Celestial Bodies by Jokha Alharthi: Shortlisted for the Man Booker International Prize
Celestial Bodies, written by Jokha Alharthi and translated by Marilyn Booth, has been shortlisted for the 2019 Man Booker International Prize.
Celestial Bodies is the first novel by by an author from the Arabian Gulf to be shortlisted from the prize.
Sandstone’s Managing Director, Robert Davidson, says ‘We are delighted with this recognition of the work of Jokha Alharthi and her gifted and distinguished translator, Marilyn Booth. We are incredibly proud of our part in bringing this talented novelist to the attention of Europe and the world. This is a fine novel that makes real a history and a people and their possible futures.’
Alharthi is equally delighted with the news. ‘I am absolutely thrilled that Celestial Bodies has been shortlisted for the Man Booker international prize. It is a great honour and an opportunity for Omani literature to be read and appreciated by a wider audience.‘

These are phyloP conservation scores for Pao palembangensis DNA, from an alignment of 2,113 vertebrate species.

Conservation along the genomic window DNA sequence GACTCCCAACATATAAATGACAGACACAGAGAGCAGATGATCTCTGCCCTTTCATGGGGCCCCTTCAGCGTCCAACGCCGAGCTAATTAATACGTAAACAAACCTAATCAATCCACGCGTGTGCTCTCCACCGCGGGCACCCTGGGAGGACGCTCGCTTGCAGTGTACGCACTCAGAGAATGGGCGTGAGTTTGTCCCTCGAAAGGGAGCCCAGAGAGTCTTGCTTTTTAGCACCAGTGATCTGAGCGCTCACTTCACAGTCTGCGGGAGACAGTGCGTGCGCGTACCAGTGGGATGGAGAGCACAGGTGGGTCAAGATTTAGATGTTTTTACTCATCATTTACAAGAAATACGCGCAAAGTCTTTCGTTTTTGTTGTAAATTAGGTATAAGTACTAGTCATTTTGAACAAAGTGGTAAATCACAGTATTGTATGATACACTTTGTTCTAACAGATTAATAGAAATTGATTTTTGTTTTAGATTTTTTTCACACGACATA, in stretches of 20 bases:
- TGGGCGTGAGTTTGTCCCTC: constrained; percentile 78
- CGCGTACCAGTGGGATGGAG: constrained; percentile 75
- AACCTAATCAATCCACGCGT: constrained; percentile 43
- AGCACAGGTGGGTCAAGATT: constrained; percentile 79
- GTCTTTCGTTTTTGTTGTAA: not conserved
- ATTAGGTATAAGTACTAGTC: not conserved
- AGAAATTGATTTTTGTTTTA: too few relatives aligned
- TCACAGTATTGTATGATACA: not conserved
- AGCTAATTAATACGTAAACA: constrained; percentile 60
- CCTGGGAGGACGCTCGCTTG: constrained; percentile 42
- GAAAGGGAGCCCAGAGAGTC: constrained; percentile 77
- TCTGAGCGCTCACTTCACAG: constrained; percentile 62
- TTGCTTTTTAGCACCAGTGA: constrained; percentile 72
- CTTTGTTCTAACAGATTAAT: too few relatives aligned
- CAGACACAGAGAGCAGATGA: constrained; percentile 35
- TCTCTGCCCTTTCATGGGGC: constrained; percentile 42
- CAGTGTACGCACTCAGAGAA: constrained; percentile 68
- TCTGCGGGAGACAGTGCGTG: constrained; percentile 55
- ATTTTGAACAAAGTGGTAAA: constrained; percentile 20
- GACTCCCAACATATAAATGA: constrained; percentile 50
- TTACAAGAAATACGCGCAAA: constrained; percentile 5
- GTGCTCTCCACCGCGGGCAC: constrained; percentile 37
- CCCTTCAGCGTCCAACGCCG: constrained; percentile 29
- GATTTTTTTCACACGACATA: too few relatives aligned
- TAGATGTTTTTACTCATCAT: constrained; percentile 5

About the book
Elegantly structured, Celestial Bodies is the story of the history and people of modern Oman told through one family’s losses and loves. It won The Best Omani Novel prize in 2010 when it was published in Arabic.
‘A richly imagined, engaging and poetic insight into a society in transition and into lives previously obscured.’
-The Man Booker International Prize judges
‘Blends the rhythms of daily life with magic and legend.’
- Muhammad Barrada
‘Delivers the reader immediately into the world of the marginal, forgotten, most subaltern sectors of society.’
- Ibrahim al-Hajari
About the Author
Jokha Alharthi is the author of two collections of short fiction, a children’s book, and three novels. Fluent in English, she completed a PhD in Edinburgh, and teaches at Sultan Qaboos University in Muscat. She has been shortlisted for the Sahikh Zayed Award for Young Writers and her short stories have been published in English, German, Italian, Korean, and Serbian.
About the Translator
Translated by Professor Marilyn Booth of the Oriental Institute and Magdalen College, Oxford University, who received a translation grant from the